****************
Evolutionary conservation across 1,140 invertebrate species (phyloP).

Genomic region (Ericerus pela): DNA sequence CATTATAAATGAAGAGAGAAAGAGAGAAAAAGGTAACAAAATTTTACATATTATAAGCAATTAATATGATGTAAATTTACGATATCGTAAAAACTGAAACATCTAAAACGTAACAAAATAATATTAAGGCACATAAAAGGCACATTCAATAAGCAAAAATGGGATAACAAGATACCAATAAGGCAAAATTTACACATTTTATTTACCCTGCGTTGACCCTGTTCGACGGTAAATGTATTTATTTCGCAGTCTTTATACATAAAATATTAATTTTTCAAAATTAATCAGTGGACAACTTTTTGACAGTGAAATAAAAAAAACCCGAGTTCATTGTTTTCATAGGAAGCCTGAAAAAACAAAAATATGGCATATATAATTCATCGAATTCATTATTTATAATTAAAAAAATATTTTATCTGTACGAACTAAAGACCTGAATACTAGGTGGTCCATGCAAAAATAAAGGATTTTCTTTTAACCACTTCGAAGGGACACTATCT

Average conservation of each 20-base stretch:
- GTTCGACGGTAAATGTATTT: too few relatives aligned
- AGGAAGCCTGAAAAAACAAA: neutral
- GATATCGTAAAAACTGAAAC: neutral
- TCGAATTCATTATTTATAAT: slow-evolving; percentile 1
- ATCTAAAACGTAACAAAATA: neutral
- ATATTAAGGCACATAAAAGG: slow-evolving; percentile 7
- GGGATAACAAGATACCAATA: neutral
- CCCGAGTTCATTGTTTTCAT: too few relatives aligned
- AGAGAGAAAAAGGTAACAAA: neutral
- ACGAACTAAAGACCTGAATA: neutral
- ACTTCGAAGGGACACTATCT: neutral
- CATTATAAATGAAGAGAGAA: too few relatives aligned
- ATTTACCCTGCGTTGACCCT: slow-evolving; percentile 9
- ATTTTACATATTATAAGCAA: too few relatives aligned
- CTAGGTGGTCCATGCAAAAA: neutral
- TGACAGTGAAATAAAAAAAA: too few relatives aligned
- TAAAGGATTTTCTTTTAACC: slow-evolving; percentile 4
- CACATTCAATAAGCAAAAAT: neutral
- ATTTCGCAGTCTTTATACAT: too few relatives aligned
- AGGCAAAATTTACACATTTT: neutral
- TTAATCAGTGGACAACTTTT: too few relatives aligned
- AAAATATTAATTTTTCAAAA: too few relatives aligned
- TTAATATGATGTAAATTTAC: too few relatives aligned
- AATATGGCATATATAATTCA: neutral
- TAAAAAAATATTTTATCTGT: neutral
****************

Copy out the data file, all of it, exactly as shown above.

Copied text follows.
Evolutionary conservation across 1,140 invertebrate species (phyloP).

Genomic region (Ericerus pela): DNA sequence CATTATAAATGAAGAGAGAAAGAGAGAAAAAGGTAACAAAATTTTACATATTATAAGCAATTAATATGATGTAAATTTACGATATCGTAAAAACTGAAACATCTAAAACGTAACAAAATAATATTAAGGCACATAAAAGGCACATTCAATAAGCAAAAATGGGATAACAAGATACCAATAAGGCAAAATTTACACATTTTATTTACCCTGCGTTGACCCTGTTCGACGGTAAATGTATTTATTTCGCAGTCTTTATACATAAAATATTAATTTTTCAAAATTAATCAGTGGACAACTTTTTGACAGTGAAATAAAAAAAACCCGAGTTCATTGTTTTCATAGGAAGCCTGAAAAAACAAAAATATGGCATATATAATTCATCGAATTCATTATTTATAATTAAAAAAATATTTTATCTGTACGAACTAAAGACCTGAATACTAGGTGGTCCATGCAAAAATAAAGGATTTTCTTTTAACCACTTCGAAGGGACACTATCT

Average conservation of each 20-base stretch:
- GTTCGACGGTAAATGTATTT: too few relatives aligned
- AGGAAGCCTGAAAAAACAAA: neutral
- GATATCGTAAAAACTGAAAC: neutral
- TCGAATTCATTATTTATAAT: slow-evolving; percentile 1
- ATCTAAAACGTAACAAAATA: neutral
- ATATTAAGGCACATAAAAGG: slow-evolving; percentile 7
- GGGATAACAAGATACCAATA: neutral
- CCCGAGTTCATTGTTTTCAT: too few relatives aligned
- AGAGAGAAAAAGGTAACAAA: neutral
- ACGAACTAAAGACCTGAATA: neutral
- ACTTCGAAGGGACACTATCT: neutral
- CATTATAAATGAAGAGAGAA: too few relatives aligned
- ATTTACCCTGCGTTGACCCT: slow-evolving; percentile 9
- ATTTTACATATTATAAGCAA: too few relatives aligned
- CTAGGTGGTCCATGCAAAAA: neutral
- TGACAGTGAAATAAAAAAAA: too few relatives aligned
- TAAAGGATTTTCTTTTAACC: slow-evolving; percentile 4
- CACATTCAATAAGCAAAAAT: neutral
- ATTTCGCAGTCTTTATACAT: too few relatives aligned
- AGGCAAAATTTACACATTTT: neutral
- TTAATCAGTGGACAACTTTT: too few relatives aligned
- AAAATATTAATTTTTCAAAA: too few relatives aligned
- TTAATATGATGTAAATTTAC: too few relatives aligned
- AATATGGCATATATAATTCA: neutral
- TAAAAAAATATTTTATCTGT: neutral